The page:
The Integrated Kaipara Harbour Management Group — IKHMG — has given a ringing endorsement to growing action against plastics pollution, with bans on supermarket single-use plastic bags, and corporates signing up to the New Zealand Plastic Packaging Declaration.
To mark World Environment Day on June 5, associate environment minister, Eugenie Sage, announced local and multinationals had vowed to eliminate non-recyclable plastics by 2025.
In another milestone, a government regulation to ban the sale and manufacture of plastic microbeads in New Zealand came into effect from June 7.
“We absolutely endorse the government moves with plastics a huge threat to the Kaipara Harbour and also to the tributaries from our catchment area of 647,000 hectares,” says IKHMG’s programme manager, William Wright. “It affects fish and bird life. The Kaipara is the source of 97 percent of west coast snapper stocks.”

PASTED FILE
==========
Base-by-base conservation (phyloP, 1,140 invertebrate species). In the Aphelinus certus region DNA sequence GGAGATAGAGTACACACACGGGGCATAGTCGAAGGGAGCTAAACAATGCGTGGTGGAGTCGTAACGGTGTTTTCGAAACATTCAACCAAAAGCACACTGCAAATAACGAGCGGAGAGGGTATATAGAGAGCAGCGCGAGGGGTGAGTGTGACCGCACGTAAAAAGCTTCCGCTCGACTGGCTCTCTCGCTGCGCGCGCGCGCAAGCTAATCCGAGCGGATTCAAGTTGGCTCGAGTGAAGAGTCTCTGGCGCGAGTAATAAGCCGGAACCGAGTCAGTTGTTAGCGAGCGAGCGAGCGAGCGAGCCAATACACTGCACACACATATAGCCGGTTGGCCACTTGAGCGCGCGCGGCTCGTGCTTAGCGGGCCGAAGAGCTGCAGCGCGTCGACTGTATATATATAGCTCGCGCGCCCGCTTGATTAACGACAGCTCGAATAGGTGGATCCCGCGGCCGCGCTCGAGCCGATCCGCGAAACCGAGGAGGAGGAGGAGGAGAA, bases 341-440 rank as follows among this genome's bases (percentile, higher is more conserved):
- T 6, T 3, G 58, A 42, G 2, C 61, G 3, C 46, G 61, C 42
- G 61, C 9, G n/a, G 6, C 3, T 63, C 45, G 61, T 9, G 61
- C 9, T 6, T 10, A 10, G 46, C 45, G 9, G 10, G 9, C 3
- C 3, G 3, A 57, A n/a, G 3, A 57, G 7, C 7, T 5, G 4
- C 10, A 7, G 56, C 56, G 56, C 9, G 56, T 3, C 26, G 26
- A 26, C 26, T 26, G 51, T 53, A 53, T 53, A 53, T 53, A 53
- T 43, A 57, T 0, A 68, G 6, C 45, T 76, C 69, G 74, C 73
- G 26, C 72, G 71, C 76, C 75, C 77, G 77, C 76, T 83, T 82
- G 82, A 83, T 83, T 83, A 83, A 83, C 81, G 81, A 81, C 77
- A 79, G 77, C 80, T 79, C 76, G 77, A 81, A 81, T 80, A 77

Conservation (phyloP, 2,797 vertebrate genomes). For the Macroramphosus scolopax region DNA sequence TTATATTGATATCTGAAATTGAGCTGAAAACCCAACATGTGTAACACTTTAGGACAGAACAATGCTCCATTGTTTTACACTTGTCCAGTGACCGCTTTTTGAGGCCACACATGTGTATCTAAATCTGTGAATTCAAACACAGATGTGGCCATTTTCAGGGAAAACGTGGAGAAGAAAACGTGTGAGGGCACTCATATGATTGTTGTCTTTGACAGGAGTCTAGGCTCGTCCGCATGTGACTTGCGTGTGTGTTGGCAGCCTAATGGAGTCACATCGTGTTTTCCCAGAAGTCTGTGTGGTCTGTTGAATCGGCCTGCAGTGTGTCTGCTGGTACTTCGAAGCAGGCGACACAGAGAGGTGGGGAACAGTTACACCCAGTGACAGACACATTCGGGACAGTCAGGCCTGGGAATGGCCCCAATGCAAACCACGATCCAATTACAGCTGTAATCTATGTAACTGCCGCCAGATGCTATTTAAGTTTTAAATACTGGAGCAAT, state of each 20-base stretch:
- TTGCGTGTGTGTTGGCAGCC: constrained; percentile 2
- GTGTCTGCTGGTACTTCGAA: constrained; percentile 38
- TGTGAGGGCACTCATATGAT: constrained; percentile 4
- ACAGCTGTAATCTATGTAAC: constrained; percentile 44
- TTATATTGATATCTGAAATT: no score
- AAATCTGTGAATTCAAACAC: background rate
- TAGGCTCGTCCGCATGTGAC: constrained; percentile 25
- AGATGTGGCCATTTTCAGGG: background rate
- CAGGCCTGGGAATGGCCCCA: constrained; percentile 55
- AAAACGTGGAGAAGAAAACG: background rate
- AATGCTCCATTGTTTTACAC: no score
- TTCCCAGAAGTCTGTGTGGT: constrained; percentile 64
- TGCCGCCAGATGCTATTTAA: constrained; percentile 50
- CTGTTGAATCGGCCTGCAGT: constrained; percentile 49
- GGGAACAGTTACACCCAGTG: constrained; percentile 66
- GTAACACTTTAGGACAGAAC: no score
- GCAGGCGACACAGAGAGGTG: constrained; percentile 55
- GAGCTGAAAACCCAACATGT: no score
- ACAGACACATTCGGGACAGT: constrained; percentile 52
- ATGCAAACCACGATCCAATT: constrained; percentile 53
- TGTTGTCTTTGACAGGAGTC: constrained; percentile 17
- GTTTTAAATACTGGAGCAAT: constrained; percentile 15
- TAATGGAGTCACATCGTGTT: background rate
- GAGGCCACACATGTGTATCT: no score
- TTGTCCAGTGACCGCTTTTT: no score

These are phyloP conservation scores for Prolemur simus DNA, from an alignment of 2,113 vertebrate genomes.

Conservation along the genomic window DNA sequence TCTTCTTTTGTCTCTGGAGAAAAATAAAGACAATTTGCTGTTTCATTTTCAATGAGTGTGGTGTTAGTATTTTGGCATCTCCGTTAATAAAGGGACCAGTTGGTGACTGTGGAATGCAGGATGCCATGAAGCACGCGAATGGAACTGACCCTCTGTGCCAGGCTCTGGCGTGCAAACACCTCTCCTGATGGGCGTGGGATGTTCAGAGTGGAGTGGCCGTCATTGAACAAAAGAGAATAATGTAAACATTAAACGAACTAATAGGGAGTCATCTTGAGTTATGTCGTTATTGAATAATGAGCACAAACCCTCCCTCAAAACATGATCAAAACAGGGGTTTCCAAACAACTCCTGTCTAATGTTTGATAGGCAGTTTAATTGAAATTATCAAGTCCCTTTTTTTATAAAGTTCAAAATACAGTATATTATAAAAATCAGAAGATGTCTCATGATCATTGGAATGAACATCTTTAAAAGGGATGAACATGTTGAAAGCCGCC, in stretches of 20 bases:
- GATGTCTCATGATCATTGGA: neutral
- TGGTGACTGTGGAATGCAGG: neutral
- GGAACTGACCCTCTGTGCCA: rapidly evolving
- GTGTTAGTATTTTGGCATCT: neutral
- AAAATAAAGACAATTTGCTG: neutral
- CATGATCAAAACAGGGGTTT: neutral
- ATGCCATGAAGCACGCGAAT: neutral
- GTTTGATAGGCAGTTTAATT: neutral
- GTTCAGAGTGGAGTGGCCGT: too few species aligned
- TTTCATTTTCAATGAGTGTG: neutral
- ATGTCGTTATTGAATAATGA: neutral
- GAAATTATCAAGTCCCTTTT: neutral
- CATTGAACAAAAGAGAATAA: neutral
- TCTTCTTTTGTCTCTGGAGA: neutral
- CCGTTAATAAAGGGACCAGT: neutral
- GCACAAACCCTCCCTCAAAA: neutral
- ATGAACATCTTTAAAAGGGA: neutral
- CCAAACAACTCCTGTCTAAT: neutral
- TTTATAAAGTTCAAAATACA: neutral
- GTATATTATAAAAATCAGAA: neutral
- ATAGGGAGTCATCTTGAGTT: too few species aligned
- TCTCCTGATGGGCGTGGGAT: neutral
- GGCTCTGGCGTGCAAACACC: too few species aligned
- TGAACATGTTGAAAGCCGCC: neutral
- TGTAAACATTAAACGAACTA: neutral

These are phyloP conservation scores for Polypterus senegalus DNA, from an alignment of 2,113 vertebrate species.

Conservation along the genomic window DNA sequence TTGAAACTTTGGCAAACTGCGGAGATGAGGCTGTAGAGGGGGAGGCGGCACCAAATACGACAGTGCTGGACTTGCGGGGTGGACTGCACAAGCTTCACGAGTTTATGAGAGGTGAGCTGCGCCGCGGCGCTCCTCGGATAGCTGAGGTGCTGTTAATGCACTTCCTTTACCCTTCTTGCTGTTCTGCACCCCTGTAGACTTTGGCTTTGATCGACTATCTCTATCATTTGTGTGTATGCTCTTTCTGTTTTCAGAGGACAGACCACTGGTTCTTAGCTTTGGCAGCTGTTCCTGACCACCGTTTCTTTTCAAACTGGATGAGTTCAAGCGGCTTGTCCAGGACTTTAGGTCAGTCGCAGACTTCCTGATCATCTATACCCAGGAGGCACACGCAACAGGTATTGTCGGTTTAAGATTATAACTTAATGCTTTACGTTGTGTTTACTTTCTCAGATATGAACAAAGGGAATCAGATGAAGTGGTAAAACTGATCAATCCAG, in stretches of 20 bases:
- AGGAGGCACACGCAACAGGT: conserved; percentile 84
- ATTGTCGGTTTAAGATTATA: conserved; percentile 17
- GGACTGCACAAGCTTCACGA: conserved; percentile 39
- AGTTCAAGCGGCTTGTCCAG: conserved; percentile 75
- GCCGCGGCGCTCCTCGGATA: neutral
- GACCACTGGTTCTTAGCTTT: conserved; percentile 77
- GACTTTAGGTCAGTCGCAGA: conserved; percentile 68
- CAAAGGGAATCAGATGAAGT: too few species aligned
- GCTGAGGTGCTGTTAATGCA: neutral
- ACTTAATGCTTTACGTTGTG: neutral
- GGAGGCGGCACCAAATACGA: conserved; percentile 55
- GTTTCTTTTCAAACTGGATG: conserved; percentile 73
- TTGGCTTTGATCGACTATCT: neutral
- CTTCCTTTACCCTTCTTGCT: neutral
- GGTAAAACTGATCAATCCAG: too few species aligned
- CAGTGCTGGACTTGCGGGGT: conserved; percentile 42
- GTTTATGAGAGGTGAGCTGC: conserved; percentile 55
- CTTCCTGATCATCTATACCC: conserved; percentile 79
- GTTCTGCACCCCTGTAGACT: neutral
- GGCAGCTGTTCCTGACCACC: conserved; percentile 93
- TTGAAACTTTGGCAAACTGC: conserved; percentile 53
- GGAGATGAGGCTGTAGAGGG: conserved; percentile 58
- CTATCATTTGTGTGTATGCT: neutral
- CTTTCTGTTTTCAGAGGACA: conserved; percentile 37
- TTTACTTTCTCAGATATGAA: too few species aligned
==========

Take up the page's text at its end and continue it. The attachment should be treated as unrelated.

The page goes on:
Microbeads are considered a menace to aquatic and marine environments as they can pass through filter systems. They are too small to retrieve or recycle, do not biodegrade, and consumed by marine life, cause long-term damage.
It is estimated about 10,000 tonnes of plastic microbeads are used globally each year, usually for exfoliation or polishing purposes. About 100 personal care products in New Zealand contain the tiny plastic beads.
The new ban is intended to eliminate two types of microbead-containing products — wash-off cosmetics such as facial and body exfoliants, toothpaste and heavy-duty hand cleansers and abrasive cleaning products, including household, car or industrial cleaning products.
Before the ban was approved by cabinet, a total of 16,223 submissions were received.
All the submissions either supported the proposed ban or supported it in part. None were opposed.